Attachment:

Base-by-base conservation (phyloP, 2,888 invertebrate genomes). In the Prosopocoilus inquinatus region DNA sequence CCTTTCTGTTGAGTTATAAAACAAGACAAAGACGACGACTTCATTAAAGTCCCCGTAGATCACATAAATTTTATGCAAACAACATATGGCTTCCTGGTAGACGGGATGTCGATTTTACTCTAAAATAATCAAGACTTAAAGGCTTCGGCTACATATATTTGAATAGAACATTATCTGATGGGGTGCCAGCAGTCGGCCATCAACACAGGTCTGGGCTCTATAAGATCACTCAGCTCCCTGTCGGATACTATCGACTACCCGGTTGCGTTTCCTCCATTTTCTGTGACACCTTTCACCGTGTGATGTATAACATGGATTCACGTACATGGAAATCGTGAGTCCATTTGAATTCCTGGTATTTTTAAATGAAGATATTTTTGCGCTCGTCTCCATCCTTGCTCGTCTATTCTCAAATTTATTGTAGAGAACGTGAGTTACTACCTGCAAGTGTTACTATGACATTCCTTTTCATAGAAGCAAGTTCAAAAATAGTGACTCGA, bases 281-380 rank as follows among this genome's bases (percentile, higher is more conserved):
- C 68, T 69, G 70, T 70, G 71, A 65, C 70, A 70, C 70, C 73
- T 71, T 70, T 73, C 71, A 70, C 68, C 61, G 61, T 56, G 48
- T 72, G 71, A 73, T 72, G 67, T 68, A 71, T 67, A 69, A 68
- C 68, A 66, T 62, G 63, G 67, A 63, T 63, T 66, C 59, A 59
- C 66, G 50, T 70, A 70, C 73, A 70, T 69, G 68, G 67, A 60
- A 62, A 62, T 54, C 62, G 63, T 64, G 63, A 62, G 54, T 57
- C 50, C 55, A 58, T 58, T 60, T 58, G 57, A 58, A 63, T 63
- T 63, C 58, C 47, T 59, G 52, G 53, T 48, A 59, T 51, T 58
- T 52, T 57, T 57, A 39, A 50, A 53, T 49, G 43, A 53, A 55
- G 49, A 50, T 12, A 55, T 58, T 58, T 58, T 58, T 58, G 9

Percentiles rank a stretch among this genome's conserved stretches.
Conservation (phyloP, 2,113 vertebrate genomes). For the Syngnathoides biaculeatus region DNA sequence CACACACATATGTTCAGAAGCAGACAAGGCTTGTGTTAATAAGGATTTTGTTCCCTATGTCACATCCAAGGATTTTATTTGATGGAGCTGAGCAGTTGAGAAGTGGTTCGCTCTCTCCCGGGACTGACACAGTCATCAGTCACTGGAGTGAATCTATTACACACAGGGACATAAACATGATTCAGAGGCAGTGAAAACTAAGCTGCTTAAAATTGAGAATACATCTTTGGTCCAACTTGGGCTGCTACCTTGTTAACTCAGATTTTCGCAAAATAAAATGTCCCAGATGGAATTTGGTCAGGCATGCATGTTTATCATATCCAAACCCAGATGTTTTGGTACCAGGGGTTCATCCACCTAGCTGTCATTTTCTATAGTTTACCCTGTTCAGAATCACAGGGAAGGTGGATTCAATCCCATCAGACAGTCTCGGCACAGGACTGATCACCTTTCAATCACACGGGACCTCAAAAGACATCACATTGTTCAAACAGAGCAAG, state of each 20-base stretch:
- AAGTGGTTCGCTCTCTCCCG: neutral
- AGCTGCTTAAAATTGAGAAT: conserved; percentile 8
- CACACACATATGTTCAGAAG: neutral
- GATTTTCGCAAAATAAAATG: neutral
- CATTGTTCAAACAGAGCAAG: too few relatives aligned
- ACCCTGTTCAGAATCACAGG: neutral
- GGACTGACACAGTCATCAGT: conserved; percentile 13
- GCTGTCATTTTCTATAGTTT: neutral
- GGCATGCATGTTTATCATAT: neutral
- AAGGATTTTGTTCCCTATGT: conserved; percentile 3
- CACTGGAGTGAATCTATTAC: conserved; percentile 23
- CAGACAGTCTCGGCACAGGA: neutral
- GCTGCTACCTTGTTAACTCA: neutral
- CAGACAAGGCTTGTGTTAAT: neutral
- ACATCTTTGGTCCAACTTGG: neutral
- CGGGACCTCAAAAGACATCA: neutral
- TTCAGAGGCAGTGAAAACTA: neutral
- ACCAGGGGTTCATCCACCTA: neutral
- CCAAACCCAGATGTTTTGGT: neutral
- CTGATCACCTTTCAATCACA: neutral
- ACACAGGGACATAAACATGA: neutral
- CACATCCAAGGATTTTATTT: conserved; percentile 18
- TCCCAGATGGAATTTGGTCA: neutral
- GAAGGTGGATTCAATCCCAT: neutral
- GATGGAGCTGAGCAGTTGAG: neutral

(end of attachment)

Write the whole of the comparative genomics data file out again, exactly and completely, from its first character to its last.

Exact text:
Base-by-base conservation (phyloP, 2,888 invertebrate genomes). In the Prosopocoilus inquinatus region DNA sequence CCTTTCTGTTGAGTTATAAAACAAGACAAAGACGACGACTTCATTAAAGTCCCCGTAGATCACATAAATTTTATGCAAACAACATATGGCTTCCTGGTAGACGGGATGTCGATTTTACTCTAAAATAATCAAGACTTAAAGGCTTCGGCTACATATATTTGAATAGAACATTATCTGATGGGGTGCCAGCAGTCGGCCATCAACACAGGTCTGGGCTCTATAAGATCACTCAGCTCCCTGTCGGATACTATCGACTACCCGGTTGCGTTTCCTCCATTTTCTGTGACACCTTTCACCGTGTGATGTATAACATGGATTCACGTACATGGAAATCGTGAGTCCATTTGAATTCCTGGTATTTTTAAATGAAGATATTTTTGCGCTCGTCTCCATCCTTGCTCGTCTATTCTCAAATTTATTGTAGAGAACGTGAGTTACTACCTGCAAGTGTTACTATGACATTCCTTTTCATAGAAGCAAGTTCAAAAATAGTGACTCGA, bases 281-380 rank as follows among this genome's bases (percentile, higher is more conserved):
- C 68, T 69, G 70, T 70, G 71, A 65, C 70, A 70, C 70, C 73
- T 71, T 70, T 73, C 71, A 70, C 68, C 61, G 61, T 56, G 48
- T 72, G 71, A 73, T 72, G 67, T 68, A 71, T 67, A 69, A 68
- C 68, A 66, T 62, G 63, G 67, A 63, T 63, T 66, C 59, A 59
- C 66, G 50, T 70, A 70, C 73, A 70, T 69, G 68, G 67, A 60
- A 62, A 62, T 54, C 62, G 63, T 64, G 63, A 62, G 54, T 57
- C 50, C 55, A 58, T 58, T 60, T 58, G 57, A 58, A 63, T 63
- T 63, C 58, C 47, T 59, G 52, G 53, T 48, A 59, T 51, T 58
- T 52, T 57, T 57, A 39, A 50, A 53, T 49, G 43, A 53, A 55
- G 49, A 50, T 12, A 55, T 58, T 58, T 58, T 58, T 58, G 9

Percentiles rank a stretch among this genome's conserved stretches.
Conservation (phyloP, 2,113 vertebrate genomes). For the Syngnathoides biaculeatus region DNA sequence CACACACATATGTTCAGAAGCAGACAAGGCTTGTGTTAATAAGGATTTTGTTCCCTATGTCACATCCAAGGATTTTATTTGATGGAGCTGAGCAGTTGAGAAGTGGTTCGCTCTCTCCCGGGACTGACACAGTCATCAGTCACTGGAGTGAATCTATTACACACAGGGACATAAACATGATTCAGAGGCAGTGAAAACTAAGCTGCTTAAAATTGAGAATACATCTTTGGTCCAACTTGGGCTGCTACCTTGTTAACTCAGATTTTCGCAAAATAAAATGTCCCAGATGGAATTTGGTCAGGCATGCATGTTTATCATATCCAAACCCAGATGTTTTGGTACCAGGGGTTCATCCACCTAGCTGTCATTTTCTATAGTTTACCCTGTTCAGAATCACAGGGAAGGTGGATTCAATCCCATCAGACAGTCTCGGCACAGGACTGATCACCTTTCAATCACACGGGACCTCAAAAGACATCACATTGTTCAAACAGAGCAAG, state of each 20-base stretch:
- AAGTGGTTCGCTCTCTCCCG: neutral
- AGCTGCTTAAAATTGAGAAT: conserved; percentile 8
- CACACACATATGTTCAGAAG: neutral
- GATTTTCGCAAAATAAAATG: neutral
- CATTGTTCAAACAGAGCAAG: too few relatives aligned
- ACCCTGTTCAGAATCACAGG: neutral
- GGACTGACACAGTCATCAGT: conserved; percentile 13
- GCTGTCATTTTCTATAGTTT: neutral
- GGCATGCATGTTTATCATAT: neutral
- AAGGATTTTGTTCCCTATGT: conserved; percentile 3
- CACTGGAGTGAATCTATTAC: conserved; percentile 23
- CAGACAGTCTCGGCACAGGA: neutral
- GCTGCTACCTTGTTAACTCA: neutral
- CAGACAAGGCTTGTGTTAAT: neutral
- ACATCTTTGGTCCAACTTGG: neutral
- CGGGACCTCAAAAGACATCA: neutral
- TTCAGAGGCAGTGAAAACTA: neutral
- ACCAGGGGTTCATCCACCTA: neutral
- CCAAACCCAGATGTTTTGGT: neutral
- CTGATCACCTTTCAATCACA: neutral
- ACACAGGGACATAAACATGA: neutral
- CACATCCAAGGATTTTATTT: conserved; percentile 18
- TCCCAGATGGAATTTGGTCA: neutral
- GAAGGTGGATTCAATCCCAT: neutral
- GATGGAGCTGAGCAGTTGAG: neutral